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Breast cancer on the world wide web: cross sectional survey of quality of information and popularity of websites

BMJ 2002; 324 doi: https://doi.org/10.1136/bmj.324.7337.577 (Published 09 March 2002) Cite this as: BMJ 2002;324:577
  1. Funda Meric (fmeric{at}mail.mdanderson.org), assistant professora,
  2. Elmer V Bernstam, assistant professorc,
  3. Nadeem Q Mirza, research investigatora,
  4. Kelly K Hunt, associate professora,
  5. Frederick C Ames, professora,
  6. Merrick I Ross, professora,
  7. Henry M Kuerer, assistant professora,
  8. Raphael E Pollock, professora,
  9. Mark A Musen, associate professorb,
  10. S Eva Singletary, professora
  1. a Section of Breast Surgery, Department of Surgical Oncology, University of Texas M D Anderson Cancer Center, 1515 Holcombe Boulevard, Box 444, Houston, TX 77030, USA
  2. b Stanford Medical Informatics, Department of Internal Medicine, Stanford University Medical School, Stanford, CA, USA
  3. c University of Texas Health Science Center at Houston, School of Health Information Sciences, Houston, TX, USA
  1. Correspondence to: F Meric
  • Accepted 22 January 2002

Abstract

Objectives: To determine the characteristics of popular breast cancer related websites and whether more popular sites are of higher quality.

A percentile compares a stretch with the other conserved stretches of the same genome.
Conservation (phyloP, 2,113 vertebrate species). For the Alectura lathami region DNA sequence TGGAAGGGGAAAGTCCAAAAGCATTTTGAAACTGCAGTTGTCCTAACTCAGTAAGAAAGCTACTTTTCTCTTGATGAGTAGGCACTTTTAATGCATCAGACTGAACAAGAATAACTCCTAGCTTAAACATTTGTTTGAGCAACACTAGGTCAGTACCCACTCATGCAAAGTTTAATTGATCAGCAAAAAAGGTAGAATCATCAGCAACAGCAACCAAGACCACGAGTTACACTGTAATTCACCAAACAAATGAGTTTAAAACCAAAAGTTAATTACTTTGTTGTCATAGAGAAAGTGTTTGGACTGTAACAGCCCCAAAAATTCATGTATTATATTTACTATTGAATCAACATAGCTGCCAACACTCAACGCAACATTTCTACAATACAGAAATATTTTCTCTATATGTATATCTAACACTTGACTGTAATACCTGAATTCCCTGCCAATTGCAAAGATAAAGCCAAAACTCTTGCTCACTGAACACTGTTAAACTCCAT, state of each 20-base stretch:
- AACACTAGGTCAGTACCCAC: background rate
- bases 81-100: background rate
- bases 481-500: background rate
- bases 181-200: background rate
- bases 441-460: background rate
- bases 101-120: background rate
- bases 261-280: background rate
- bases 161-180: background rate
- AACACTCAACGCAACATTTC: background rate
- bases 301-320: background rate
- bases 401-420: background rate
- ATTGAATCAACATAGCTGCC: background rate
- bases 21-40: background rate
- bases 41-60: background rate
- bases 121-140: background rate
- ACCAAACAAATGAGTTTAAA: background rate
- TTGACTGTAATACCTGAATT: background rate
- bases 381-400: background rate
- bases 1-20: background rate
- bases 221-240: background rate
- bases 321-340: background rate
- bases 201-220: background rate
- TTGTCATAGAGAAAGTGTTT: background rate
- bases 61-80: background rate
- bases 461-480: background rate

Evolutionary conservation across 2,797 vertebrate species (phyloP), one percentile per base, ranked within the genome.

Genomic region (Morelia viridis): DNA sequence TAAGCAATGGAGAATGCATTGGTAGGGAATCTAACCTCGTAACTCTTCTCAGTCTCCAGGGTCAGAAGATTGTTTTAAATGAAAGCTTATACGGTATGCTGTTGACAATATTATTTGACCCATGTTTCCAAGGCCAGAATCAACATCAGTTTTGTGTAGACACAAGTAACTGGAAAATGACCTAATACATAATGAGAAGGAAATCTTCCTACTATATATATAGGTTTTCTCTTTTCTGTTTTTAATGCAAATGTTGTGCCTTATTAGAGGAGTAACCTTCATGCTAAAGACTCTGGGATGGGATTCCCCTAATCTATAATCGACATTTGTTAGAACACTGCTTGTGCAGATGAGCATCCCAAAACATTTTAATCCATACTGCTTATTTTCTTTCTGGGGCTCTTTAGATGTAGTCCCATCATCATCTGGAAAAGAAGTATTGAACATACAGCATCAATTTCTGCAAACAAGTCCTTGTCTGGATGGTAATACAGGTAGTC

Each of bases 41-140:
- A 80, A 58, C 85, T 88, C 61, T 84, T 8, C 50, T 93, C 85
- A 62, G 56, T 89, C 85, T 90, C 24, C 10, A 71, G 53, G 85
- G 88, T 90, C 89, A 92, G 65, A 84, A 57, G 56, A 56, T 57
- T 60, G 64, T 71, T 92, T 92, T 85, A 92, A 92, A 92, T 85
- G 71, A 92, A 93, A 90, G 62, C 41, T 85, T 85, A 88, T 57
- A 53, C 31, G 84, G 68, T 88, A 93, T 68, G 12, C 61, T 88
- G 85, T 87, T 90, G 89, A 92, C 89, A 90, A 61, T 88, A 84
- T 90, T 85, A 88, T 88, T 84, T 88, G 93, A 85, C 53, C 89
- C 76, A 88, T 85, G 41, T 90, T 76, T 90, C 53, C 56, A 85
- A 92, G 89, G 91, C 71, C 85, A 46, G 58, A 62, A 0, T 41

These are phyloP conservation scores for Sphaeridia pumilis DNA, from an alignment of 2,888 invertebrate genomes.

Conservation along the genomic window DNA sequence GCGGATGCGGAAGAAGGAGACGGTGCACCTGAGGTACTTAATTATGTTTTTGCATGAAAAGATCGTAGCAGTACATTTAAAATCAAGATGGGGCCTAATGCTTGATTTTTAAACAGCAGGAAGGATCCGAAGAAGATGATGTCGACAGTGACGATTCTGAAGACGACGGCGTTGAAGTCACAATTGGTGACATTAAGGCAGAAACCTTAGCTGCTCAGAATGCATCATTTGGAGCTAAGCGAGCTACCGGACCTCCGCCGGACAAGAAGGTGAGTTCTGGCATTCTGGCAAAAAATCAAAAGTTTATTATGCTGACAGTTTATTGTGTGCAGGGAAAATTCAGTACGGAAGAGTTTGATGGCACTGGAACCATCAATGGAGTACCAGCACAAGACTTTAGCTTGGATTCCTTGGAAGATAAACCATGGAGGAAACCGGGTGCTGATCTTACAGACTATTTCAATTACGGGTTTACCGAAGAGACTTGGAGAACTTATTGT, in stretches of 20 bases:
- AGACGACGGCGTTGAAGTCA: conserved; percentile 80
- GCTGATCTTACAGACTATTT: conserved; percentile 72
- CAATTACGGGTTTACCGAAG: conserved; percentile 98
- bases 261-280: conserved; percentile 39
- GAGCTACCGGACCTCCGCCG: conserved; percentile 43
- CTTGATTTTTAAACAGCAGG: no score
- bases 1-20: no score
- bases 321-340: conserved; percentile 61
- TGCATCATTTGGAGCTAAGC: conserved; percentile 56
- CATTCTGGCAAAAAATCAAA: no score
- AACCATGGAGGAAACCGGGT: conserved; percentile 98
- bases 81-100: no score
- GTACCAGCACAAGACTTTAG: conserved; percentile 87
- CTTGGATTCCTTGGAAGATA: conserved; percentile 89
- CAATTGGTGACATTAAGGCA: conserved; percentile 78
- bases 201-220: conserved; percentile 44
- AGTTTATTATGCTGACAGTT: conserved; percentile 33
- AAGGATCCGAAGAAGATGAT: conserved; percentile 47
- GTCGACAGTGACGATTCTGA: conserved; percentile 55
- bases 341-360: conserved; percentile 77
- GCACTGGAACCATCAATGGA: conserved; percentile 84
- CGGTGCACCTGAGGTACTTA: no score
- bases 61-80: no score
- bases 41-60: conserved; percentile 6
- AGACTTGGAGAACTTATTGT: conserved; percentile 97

Design: The search engine Google was used to generate a list of websites about breast cancer. Google ranks search results by measures of link popularity—the number of links to a site from other sites. The top 200 sites returned in response to the query “breast cancer” were divided into “more popular” and “less popular” subgroups by three different measures of link popularity: Google rank and number of links reported independently by Google and by AltaVista (another search engine).

Main outcome measures: Type and quality of content.

Results: More popular sites according to Google rank were more likely than less popular ones to contain information on ongoing clinical trials (27% v 12%, P=0.01), results of trials (12% v 3%, P=0.02), and opportunities for psychosocial adjustment (48% v 23%, P<0.01). These characteristics were also associated with higher number of links as reported by Google and AltaVista. More popular sites by number of linking sites were also more likely to provide updates on other breast cancer research, information on legislation and advocacy, and a message board service. Measures of quality such as display of authorship, attribution or references, currency of information, and disclosure did not differ between groups.

Conclusions: Popularity of websites is associated with type rather than quality of content. Sites that include content correlated with popularity may best meet the public's desire for information about breast cancer.

What is already known on this topic

What is already known on this topic Patients are using the world wide web to search for health information

Breast cancer is one of the most popular search topics

Characteristics of popular websites may reflect the information needs of patients

What this study adds

What this study adds Type rather than quality of content correlates with popularity of websites

Measures of quality correlate with accuracy of medical information

Footnotes

  • Funding Supported in part by Grant LM06594 from the National Library of Medicine (EVB).

  • Competing interests None declared.

  • Accepted 22 January 2002
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